Context: Despite being actively engaged in research and new innovations, over 35% people are not aware of intellectual property rights (IPR), a latest study revealed.
IPR provide certain exclusive rights to the inventors or creators of that property, in order to enable them to reap commercial benefits from their creative efforts or reputation. There are several types of intellectual property protection like patent, copyright, trademark, etc.
IPR is prerequisite for better identification, planning, commercialization, rendering, and thereby protection of invention or creativity.The main social purpose of protection of copyright and related rights is to encourage and reward creative work.
- The laws and administrative procedures relating to IPR have their roots in Europe.
- A Venetian Law of 1474 made the first methodical attempt to protect inventions in a form of patent, which allowed right to an individual for the first time.
- The invention of the printing press and movable type by Johannes Gutenberg around the year 1450, helped in the origin of the first copyright system in the world.
- International Intellectual Property system began with the creation of the Paris Convention for the Protection of Industrial property in 1883 and the Berne Convention for the protection of Literary and Artistic Works in 1886. Both treaties are administered by the World Intellectual Property Organization (WIPO)
- Patent act in India is more than 150 years old. The first Act was in 1856, which was based on the British patent system and it has provided the patent term of 14 years followed by numerous acts and amendment.
Types of Intellectual properties
- Copyright covers literary works (such as novels, poems and plays), films, music, artistic works (e.g., drawings, paintings, photographs and sculptures) and architectural design. Rights related to copyright include those of performing artists in their performances, producers of phonograms in their recordings, and broadcasters in their radio and television programs.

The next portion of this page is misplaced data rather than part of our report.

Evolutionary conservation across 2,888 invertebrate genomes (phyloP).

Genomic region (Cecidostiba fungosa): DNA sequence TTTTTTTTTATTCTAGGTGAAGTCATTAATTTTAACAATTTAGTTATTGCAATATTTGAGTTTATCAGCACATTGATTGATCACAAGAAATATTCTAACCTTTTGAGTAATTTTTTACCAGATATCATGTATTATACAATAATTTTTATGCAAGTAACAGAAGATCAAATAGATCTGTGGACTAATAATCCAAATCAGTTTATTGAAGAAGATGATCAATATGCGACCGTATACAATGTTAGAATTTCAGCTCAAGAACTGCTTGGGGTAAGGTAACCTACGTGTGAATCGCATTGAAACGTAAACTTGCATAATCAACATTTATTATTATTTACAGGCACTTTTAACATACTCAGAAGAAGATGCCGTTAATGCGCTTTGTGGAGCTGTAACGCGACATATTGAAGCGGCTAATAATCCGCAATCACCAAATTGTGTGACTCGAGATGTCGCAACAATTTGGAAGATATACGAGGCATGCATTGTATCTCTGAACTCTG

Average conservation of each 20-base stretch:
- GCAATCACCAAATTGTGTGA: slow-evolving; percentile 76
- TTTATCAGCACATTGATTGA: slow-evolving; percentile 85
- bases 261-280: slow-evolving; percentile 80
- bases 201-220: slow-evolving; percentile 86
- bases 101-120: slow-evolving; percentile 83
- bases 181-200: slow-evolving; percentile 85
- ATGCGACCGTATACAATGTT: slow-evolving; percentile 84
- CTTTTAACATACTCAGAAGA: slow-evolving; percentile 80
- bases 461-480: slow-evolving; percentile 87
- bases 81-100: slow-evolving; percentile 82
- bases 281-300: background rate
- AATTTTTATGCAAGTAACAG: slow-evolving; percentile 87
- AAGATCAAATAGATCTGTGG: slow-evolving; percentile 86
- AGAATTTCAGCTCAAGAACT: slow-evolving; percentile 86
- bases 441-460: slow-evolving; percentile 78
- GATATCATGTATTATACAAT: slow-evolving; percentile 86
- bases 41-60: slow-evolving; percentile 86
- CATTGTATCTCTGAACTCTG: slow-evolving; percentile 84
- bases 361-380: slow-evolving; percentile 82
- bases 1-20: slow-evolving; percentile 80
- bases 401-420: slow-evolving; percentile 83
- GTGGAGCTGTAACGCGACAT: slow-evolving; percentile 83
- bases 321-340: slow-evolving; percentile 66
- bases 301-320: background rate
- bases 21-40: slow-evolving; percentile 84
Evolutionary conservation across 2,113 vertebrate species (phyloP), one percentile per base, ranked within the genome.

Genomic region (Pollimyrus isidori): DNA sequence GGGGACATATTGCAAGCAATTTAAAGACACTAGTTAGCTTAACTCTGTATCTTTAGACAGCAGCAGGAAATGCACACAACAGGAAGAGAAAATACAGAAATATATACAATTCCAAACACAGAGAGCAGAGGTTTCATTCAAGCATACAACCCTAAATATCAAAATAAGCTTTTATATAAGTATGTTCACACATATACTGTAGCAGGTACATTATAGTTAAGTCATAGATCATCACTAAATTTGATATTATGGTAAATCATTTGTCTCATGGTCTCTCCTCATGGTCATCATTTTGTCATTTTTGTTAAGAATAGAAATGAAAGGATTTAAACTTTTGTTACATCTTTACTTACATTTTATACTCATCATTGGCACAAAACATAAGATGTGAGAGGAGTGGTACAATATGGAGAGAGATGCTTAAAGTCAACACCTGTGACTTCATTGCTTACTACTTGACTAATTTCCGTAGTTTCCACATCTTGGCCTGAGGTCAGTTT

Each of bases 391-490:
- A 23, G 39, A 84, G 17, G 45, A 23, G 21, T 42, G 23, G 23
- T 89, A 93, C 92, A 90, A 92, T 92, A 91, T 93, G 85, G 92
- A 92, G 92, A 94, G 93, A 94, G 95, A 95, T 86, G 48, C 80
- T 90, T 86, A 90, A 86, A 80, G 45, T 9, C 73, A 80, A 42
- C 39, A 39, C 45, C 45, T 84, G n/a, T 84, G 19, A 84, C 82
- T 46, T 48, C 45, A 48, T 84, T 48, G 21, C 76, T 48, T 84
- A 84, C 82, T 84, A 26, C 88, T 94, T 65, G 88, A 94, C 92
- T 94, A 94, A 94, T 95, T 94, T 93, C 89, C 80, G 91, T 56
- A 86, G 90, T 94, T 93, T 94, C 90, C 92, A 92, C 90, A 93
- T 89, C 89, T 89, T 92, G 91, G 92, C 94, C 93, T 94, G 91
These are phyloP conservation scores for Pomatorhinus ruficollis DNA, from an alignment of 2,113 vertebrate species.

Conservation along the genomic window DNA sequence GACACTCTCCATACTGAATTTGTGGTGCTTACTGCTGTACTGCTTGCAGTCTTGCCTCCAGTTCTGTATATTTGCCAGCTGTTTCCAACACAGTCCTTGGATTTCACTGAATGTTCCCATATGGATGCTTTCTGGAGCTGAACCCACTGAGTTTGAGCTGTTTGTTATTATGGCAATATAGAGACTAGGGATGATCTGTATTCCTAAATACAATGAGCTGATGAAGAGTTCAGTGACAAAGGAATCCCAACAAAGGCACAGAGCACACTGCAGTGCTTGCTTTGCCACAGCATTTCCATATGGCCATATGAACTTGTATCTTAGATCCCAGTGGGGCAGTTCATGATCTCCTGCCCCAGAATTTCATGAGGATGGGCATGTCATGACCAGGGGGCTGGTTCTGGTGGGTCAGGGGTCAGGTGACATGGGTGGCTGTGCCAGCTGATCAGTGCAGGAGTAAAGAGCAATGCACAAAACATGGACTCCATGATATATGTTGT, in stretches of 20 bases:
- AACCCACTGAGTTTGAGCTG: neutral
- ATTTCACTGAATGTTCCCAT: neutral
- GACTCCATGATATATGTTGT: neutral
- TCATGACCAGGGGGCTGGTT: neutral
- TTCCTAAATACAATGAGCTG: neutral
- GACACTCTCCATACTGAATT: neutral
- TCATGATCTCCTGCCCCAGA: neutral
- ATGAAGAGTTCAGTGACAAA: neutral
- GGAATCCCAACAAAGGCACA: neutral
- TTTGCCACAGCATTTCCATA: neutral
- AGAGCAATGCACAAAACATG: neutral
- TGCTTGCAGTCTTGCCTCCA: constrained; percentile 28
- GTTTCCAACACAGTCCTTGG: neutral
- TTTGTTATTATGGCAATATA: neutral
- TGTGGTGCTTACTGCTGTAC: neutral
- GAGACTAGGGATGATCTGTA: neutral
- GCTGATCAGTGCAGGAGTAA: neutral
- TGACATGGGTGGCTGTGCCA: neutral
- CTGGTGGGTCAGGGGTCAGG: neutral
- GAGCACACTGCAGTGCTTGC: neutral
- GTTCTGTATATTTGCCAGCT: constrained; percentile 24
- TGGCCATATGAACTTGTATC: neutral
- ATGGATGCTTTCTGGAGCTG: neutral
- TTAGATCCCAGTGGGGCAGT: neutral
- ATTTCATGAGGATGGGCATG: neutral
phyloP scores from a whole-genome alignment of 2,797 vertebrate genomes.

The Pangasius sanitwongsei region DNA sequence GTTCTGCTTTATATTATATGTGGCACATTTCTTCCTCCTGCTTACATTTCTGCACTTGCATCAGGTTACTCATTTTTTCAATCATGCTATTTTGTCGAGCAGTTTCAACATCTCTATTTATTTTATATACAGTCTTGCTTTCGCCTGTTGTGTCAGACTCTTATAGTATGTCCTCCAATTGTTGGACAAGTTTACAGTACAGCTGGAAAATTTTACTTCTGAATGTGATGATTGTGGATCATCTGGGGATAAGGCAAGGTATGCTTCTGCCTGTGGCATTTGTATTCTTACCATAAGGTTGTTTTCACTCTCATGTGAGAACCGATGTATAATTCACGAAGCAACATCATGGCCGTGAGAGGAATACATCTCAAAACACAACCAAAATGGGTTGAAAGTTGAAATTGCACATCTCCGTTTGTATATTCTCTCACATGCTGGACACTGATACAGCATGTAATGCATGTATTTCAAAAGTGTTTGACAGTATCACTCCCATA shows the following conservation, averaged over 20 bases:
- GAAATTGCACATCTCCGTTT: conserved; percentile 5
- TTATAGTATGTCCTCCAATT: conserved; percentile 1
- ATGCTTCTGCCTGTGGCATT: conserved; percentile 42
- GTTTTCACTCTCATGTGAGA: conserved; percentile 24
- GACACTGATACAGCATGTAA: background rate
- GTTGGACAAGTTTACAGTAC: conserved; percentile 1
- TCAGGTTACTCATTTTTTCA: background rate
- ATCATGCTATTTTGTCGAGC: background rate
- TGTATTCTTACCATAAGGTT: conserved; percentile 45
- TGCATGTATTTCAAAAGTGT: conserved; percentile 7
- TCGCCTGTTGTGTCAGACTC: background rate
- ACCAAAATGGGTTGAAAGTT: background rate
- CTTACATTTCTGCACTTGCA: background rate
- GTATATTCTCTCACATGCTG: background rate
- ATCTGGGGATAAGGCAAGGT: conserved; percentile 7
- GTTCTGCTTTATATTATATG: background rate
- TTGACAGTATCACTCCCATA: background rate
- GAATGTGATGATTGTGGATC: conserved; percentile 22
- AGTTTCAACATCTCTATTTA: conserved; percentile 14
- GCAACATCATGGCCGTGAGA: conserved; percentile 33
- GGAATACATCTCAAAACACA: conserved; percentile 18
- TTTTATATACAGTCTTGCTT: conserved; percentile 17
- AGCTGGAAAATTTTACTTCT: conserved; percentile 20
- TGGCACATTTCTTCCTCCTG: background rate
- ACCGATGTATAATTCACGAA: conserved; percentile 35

Industrial Property includes patents for inventions, trademarks, industrial designs and geographical indications.
- Patents: Patents are exclusive rights granted by the Government to a company/individual for an invention. Patents are time bound. For ex: In India patents are granted for a period of 20 years from the date of filing of the patent application. It is also to be noted that the patents are valid only within the territory where they have been granted. Once a patent expires, protection ends and the invention enters the public domain
- Trademark: Trademark is a word, or symbol, or phrase, or design, or any combination of these, which identifies and distinguishes the source or origin of a product or service. Other forms of identifying features which have come to be recognised as trademarks include particular colour combinations, smells and sounds (for example, an advertisement jingle), textures, packaging, shapes, etc.The period of protection varies, but a trademark can be renewed indefinitely upon payment of the corresponding fees.
- Design: Design refers to the features of shape, configuration, pattern, ornamentation or composition of lines or colours applied to any article, in two or three dimensional (or both) forms. It may be applied by any industrial process or means (manual, mechanical or chemical) separately or by a combined process, which in the finished article appeals to and is judged solely by the eye. Term of protection granted is generally five years, with the possibility of further renewal, in most cases for a period of up to 15 years.
- Geographical Indication: A geographical indication is a sign used on goods that have a specific geographical origin and possess qualities or a reputation due to that place of origin. Most commonly, a geographical indication consists of the name of the place of origin of the goods.
Need for IPR
- They allow creators, or owners, of patents, trademarks or copyrighted works to benefit from their own work or investment in a creation.
- These rights are outlined in Article 27 of the Universal Declaration of Human Rights, which provides for the right to benefit from the protection of moral and material interests resulting from authorship of scientific, literary or artistic productions.
- Patents provide incentives which encourage innovation, which in turn enhances the quality of human life.
- In return for patent protection, all patent owners are obliged to publicly disclose information on their inventions in order to enrich the total body of technical knowledge in the world. This ever increasing body of public knowledge promotes further creativity and innovation.
- The legal protection of new creations encourages the commitment of additional resources for further innovation